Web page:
Malaria remains a serious health concern for Africa. It is undoubtedly among the issues that shall require continued attention even beyond the implementation of the SDGs. It is of great concern that this disease, which is entirely preventable and treatable, should continue to kill thousands of people, especially children in the African continent. It is in this regard that we welcome the continued commitment of the intemational community to eradicating malaria and other diseases, as outlined in Goal 3 of the Sustainable Development Goals. We also welcome the declaration of the 2013 special Summit of the African Union on HIV/AIDS, tuberculosis and malaria, which reaffirmed the commitment of African Governments to accelerate the implementation of existing frameworks, including the Abuja Declaration and Plan of Action on Roll Back Malaria in Africa. We note with great concern that funding to fight malaria is far below the resources required to reach universal coverage of interventions. We therefore call upon developed countries and other partners to fulfil all the commitments made towards the eradication of this scourge.
With the support of the international community, Ebola virus disease in West Africa is now largely under control. At this point, I would like to acknowledge the valuable role of the Secretary General in leading the fight and to thank him for his efforts. However there is the urgent need to help African countries especially those most affected by the virus, improve their health systems and build core capacity to enhance access to water, sanitation and health services in order to avoid a similar situation in the future. The African group considers that the Ebola outbreak is another wakeup call that business as usual should not prevail going forward as we implement the post 2015 development agenda. The needs of the most vulnerable must get due attention and adequate means of implementation must be provided in the post-2015 development agenda in a manner that is commensurate with the huge challenges.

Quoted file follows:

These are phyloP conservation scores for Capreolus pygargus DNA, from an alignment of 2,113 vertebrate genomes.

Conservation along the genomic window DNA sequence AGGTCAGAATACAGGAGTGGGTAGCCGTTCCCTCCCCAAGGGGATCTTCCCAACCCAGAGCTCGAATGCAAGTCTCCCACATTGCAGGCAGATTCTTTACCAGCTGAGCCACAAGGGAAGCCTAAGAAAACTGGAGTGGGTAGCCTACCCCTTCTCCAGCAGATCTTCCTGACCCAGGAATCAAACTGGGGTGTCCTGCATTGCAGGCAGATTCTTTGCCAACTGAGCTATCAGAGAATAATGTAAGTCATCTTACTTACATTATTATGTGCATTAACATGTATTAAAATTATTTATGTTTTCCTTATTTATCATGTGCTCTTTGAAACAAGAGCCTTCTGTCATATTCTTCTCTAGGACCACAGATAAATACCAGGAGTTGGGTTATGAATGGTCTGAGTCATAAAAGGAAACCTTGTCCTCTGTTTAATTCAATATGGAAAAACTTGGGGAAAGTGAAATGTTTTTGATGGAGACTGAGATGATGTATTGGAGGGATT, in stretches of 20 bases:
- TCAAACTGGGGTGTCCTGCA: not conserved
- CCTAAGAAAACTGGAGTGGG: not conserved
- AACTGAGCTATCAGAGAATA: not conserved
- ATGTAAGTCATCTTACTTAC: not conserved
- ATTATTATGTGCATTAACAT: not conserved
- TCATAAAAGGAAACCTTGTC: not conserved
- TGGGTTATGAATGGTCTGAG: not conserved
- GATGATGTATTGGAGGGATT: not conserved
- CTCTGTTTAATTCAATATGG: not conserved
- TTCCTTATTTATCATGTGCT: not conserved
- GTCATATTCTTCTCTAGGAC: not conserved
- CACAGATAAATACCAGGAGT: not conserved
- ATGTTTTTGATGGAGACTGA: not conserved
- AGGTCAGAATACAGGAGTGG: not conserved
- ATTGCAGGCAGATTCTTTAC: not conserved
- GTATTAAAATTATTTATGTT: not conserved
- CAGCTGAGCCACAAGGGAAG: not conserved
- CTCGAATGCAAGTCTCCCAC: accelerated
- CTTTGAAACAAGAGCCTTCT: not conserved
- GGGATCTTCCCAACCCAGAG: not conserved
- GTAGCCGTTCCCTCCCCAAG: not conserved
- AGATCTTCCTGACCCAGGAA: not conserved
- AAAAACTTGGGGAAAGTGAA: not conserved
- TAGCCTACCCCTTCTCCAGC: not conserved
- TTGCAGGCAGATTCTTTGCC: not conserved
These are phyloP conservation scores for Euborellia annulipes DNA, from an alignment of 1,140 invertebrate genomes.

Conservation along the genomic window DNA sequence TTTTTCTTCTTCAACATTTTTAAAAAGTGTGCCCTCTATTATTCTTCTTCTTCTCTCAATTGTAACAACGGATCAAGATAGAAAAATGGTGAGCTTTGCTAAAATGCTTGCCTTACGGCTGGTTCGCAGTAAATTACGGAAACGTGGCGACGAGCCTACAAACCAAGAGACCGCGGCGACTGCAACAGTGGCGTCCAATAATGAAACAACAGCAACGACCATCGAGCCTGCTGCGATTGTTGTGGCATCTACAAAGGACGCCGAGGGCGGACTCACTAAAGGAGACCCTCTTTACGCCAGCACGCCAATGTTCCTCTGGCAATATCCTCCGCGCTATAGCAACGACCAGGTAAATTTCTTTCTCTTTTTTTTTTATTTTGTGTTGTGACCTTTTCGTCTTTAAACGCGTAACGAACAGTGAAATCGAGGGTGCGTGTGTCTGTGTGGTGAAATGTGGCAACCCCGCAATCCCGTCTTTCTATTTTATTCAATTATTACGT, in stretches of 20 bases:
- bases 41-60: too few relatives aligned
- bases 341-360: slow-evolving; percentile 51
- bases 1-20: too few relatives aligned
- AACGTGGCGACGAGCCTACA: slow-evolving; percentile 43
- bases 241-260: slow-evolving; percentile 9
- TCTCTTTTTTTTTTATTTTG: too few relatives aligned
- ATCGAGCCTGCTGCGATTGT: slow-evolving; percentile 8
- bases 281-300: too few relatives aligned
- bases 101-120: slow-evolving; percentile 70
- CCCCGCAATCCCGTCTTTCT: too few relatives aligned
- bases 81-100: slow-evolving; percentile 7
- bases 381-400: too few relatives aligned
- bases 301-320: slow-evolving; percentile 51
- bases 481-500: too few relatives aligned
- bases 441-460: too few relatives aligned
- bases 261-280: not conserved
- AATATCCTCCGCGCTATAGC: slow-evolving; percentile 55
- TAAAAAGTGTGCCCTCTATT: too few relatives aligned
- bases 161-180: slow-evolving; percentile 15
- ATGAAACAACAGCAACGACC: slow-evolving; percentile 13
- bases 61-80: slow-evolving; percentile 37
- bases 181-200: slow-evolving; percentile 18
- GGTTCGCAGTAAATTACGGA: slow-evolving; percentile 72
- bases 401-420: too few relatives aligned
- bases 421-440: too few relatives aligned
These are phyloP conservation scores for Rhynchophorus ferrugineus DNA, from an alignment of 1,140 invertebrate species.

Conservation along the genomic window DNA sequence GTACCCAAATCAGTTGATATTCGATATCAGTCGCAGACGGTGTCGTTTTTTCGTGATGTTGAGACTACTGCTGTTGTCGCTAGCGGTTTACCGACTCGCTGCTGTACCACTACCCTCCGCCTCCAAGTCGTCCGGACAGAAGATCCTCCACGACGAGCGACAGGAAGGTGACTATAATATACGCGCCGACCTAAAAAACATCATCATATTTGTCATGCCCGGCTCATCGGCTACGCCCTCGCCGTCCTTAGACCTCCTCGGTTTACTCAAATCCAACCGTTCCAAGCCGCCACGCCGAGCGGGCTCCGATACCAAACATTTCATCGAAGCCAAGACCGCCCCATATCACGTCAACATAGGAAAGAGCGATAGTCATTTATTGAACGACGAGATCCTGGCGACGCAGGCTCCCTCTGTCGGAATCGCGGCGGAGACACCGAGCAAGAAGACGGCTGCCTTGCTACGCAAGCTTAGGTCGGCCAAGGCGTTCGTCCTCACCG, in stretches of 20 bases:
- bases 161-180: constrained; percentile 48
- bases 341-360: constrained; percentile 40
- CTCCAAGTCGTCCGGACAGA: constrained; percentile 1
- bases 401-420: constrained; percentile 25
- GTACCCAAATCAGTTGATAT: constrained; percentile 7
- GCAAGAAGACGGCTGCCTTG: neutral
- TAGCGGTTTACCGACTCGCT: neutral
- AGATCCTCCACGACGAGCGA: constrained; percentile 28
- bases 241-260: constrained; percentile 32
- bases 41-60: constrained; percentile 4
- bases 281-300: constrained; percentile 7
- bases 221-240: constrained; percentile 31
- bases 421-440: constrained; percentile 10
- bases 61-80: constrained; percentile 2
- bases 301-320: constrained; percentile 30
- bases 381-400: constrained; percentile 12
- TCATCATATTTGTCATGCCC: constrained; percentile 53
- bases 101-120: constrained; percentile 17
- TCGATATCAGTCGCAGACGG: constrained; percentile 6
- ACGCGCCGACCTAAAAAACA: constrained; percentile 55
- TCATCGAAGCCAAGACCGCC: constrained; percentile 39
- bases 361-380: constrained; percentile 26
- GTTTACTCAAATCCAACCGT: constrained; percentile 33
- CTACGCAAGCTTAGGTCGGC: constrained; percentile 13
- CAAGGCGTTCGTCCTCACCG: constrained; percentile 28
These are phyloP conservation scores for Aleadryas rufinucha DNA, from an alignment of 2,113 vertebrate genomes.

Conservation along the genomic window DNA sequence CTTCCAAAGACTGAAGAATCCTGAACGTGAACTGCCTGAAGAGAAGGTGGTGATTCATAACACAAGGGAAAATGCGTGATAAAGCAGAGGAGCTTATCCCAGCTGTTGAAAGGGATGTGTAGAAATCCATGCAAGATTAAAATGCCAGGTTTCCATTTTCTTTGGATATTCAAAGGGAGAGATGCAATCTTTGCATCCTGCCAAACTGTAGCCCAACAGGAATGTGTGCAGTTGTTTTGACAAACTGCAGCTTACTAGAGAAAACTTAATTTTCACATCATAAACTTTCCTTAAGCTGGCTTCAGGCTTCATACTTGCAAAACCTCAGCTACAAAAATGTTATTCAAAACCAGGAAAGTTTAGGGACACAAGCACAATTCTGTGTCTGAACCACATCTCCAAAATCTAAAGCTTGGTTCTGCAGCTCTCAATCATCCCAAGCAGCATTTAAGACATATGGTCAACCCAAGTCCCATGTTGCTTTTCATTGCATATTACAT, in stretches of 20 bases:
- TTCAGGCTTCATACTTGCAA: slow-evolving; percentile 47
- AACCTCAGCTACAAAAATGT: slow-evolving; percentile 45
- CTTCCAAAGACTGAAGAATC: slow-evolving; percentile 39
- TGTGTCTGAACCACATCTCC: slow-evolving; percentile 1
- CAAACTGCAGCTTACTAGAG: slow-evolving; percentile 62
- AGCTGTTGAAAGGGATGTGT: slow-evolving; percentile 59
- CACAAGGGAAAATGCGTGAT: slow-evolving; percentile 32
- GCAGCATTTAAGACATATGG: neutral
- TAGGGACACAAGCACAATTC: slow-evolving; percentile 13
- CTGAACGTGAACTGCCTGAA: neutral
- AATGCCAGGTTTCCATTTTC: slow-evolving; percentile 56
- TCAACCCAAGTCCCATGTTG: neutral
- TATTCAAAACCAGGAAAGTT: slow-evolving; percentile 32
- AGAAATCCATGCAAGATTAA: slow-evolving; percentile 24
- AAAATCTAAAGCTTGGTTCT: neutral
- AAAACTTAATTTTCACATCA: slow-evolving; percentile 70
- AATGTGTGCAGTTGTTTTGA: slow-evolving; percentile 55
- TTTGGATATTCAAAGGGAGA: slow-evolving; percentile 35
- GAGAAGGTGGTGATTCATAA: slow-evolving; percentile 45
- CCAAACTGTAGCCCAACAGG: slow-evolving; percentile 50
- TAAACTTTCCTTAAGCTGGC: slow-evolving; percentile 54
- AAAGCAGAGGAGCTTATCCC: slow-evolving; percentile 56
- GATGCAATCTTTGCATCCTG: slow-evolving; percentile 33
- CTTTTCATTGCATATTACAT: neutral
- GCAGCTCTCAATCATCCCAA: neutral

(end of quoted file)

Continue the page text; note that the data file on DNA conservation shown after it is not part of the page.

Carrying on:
Let me conclude by underscoring further, the importance of fulfilment of commitments made to Africa, including those relating to Official Development Assistance (ODA). ODA providers reaffirmed commitments to achieving the target of 0.7 percent of gross national income as ODA and the target of 0.15 to 0.20 percent of GNI as ODA for least developed countries in Addis Ababa in July this year. We therefore call on development partners to fulfil their promises and commitments in the spirit of the Monterrey Consensus, the G8 Gleneagles Summit and the Addis Ababa Action Agenda. This will go a long way not only in terms of restoring trust and building confidence but also fostering mutual respect in global partnerships.
I thank you.